Whether you have had knee surgery or back surgery or just a non-surgical sprain or tear, the recovery process takes a great deal of patience. If you push too hard to get back to 100% you aggravate the injury and prolong the recovery.
The proper rehabilitation, whether you do it on your own or with a physical therapist, takes discipline, effort and consistency. Here I will outline some of the important points to ensure you recover and get back on track.
Pain is often a very healthy sign. It lets your body know what you can do and not do. If you have pain following an injury, listen to it. Let pain be your guide during the rehabilitation process. Sometimes it is appropriate to push into the dull achy pain. Rarely is it good to push into sharp and stabbing pain. Working with a licensed professional like a physical therapist is important to help guide you through this pain process particularly if this is your first injury to this particular body part.
Time can be your friend or enemy and is directly connected to your level of patience. The injury is what it is. In other words, if you had an ACL tear with repair, it is going to take you longer to get back to 100% than it will be to recover from a non-surgical meniscus tear. Listen to your body and be patient.
Your physical therapy should include passive and active modalities. This means that at the beginning of your therapy, the therapist may be doing much of the work. Ultrasound, laser therapy, heat, ice, electric stimulation, manual hands on therapy and some light exercise may all be included during the initial passive therapy time. After a week or two, your therapist will slowly transition you to more active modalities such as weighted exercises and more rigorous forms of passive and active stretching. To know that you have a good therapist, simply look him/her in the eye. You will know if they are intent on getting you to your goals. You will also know if you are in the correct facility by the attention you are given. You should not be left unattended to perform your exercises. The time spent with your therapist is your time to get back to 100% so make sure you are giving your best and be comfortable about asking questions to your therapist.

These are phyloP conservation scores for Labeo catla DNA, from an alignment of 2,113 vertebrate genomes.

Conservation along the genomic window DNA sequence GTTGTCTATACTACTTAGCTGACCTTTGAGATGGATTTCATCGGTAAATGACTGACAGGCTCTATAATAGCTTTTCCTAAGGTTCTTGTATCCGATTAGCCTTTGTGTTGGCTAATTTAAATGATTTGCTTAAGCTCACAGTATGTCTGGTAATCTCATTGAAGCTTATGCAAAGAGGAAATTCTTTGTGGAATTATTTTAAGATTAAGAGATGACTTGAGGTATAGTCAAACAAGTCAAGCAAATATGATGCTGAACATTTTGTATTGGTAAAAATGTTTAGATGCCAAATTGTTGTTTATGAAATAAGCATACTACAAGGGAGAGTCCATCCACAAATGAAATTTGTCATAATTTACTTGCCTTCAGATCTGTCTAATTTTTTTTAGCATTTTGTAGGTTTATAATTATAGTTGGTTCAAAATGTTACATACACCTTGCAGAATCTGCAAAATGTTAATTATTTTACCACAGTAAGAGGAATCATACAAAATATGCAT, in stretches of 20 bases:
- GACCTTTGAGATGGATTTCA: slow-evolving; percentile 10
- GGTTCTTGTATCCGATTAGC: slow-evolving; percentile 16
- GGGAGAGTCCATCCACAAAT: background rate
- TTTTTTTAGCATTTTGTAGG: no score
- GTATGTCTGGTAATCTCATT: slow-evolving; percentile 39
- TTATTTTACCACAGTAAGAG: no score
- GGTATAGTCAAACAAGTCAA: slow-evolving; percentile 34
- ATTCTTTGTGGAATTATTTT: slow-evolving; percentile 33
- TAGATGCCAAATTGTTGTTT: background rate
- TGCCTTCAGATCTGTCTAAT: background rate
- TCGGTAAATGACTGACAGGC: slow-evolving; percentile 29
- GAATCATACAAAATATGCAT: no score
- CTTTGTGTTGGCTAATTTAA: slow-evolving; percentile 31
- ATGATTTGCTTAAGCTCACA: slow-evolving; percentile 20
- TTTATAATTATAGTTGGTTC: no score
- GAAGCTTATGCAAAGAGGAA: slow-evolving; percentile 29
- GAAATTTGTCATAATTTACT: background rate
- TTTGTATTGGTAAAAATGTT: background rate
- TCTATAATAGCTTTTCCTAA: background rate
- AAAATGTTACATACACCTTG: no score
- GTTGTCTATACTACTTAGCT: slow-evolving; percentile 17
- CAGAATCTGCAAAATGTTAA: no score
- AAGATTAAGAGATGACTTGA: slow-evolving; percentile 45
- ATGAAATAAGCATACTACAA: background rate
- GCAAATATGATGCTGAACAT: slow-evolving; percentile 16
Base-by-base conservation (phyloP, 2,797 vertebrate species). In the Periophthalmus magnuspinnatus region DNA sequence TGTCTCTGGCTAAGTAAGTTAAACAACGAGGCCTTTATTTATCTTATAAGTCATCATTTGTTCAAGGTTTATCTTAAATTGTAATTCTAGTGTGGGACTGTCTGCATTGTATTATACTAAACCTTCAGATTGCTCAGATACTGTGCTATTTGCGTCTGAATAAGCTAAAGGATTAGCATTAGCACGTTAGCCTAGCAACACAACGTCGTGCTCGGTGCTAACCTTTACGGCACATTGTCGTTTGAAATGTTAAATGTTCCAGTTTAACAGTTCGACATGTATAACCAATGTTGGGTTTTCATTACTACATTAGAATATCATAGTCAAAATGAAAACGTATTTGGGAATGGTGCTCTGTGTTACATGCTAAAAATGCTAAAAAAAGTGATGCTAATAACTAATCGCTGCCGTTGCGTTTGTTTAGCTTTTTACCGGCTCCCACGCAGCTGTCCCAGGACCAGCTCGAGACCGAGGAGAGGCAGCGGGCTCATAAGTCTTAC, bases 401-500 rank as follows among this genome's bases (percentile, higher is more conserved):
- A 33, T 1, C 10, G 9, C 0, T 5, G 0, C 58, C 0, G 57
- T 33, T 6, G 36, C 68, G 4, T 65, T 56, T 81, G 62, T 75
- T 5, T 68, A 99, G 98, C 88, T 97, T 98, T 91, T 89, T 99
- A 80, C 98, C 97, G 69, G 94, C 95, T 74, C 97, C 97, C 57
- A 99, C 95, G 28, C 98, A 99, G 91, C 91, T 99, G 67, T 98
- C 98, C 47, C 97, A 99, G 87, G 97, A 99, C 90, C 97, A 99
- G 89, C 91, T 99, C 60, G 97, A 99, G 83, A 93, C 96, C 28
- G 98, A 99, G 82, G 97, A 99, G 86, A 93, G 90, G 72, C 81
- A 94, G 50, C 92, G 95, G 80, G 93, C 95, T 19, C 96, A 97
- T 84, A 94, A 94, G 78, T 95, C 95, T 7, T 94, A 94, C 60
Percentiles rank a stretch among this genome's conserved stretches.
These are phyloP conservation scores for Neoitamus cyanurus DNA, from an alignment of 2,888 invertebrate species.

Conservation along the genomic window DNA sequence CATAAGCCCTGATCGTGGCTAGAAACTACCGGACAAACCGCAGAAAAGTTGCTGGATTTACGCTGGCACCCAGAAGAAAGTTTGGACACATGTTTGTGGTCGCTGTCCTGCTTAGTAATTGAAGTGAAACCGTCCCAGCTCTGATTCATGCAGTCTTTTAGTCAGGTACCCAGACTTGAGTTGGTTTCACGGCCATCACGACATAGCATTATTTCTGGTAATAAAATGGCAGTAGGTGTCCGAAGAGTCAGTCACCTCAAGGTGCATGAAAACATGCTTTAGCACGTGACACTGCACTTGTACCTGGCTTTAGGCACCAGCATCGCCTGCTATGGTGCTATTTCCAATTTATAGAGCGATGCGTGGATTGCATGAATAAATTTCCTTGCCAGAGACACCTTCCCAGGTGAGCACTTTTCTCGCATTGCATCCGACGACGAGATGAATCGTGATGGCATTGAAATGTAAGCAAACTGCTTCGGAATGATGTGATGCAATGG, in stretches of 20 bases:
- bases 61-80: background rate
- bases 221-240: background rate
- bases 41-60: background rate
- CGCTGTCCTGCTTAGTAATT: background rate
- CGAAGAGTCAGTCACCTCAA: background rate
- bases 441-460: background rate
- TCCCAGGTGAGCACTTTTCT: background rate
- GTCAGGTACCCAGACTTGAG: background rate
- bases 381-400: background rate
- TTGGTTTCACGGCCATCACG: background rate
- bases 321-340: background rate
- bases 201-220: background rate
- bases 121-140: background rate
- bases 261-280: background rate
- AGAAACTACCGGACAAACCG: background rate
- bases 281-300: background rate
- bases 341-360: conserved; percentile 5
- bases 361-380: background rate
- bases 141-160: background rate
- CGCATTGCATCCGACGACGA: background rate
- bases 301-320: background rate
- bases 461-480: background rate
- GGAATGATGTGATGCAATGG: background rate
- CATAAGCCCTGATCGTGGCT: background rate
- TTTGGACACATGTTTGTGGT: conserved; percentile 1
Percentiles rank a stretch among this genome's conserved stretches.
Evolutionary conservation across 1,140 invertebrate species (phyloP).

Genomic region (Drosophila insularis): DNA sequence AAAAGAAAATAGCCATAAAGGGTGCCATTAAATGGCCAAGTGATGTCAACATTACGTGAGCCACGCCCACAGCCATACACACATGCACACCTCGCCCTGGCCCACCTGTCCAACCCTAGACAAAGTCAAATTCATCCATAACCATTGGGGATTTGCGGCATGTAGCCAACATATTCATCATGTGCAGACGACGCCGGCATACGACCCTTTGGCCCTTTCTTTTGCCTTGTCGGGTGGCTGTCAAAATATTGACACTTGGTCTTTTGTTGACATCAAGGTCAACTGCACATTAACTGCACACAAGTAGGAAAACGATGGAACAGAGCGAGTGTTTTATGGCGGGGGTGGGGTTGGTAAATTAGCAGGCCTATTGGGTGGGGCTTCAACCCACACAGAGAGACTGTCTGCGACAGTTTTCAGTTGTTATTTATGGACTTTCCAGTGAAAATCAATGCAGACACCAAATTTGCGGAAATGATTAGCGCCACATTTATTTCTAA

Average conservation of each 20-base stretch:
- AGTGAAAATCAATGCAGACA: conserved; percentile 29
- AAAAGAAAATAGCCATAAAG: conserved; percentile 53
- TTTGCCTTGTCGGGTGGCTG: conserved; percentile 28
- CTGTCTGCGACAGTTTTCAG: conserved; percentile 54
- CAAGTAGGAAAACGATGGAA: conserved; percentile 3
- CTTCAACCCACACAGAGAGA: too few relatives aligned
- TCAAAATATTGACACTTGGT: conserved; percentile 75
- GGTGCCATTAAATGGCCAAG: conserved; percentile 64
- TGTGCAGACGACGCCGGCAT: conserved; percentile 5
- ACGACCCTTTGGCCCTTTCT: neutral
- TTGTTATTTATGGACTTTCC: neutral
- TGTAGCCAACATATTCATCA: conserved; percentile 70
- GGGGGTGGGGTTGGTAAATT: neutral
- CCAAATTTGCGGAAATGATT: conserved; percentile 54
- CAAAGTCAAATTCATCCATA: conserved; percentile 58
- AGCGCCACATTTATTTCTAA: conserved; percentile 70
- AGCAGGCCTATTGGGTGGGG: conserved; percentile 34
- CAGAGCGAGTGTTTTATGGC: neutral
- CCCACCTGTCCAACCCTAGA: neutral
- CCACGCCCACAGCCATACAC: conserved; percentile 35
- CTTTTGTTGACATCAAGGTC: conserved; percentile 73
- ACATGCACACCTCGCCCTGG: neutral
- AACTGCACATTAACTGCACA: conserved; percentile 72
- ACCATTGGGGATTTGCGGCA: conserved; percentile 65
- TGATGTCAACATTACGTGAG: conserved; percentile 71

Volumes of books have been written on this topic. Let’s keep it simple. You are what you eat. Eat well. Eat clean. Eat healthy. Focus on a food that is considered Alkaline forming. These foods are anti-inflammatory by nature and will help in your recovery from your injury. Examples of alkaline forming foods include green leafy vegetables like kale, spinach, collard greens, and broccoli. Meat such as fish and chicken are considered alkaline forming compared to beef and pork. Fats such as walnuts, almonds, olive oil and flax oil are all alkaline forming and will help your body reduce inflammation. Fruits such as avocados and blueberries are alkaline forming and will also help in the recovery of the injury.
Volumes have been written on supplements as well. And everyone and their brother wants to sell you their supplements. Most of what you need nutritionally you can get from food. There are a few basics that I do recommend. I recommend a good multivitamin from a high level reputable company such as Standard Process. Or visit a Natural Food Store to find high quality and food-based supplements. Fish oil supplementation is also important. Check with your licensed professional before consuming supplements.
Positive Mental Attitude
Most of you can and will get back to 100%. Keeping that in the forefront of your consciousness will help you get there. There have been many studies published on the effects of positive thinking and outcomes and recovery from injuries. Know you will be back on top of your game before you know it and make progress every day toward that end. Take it day by day. One step at a time. You will get there!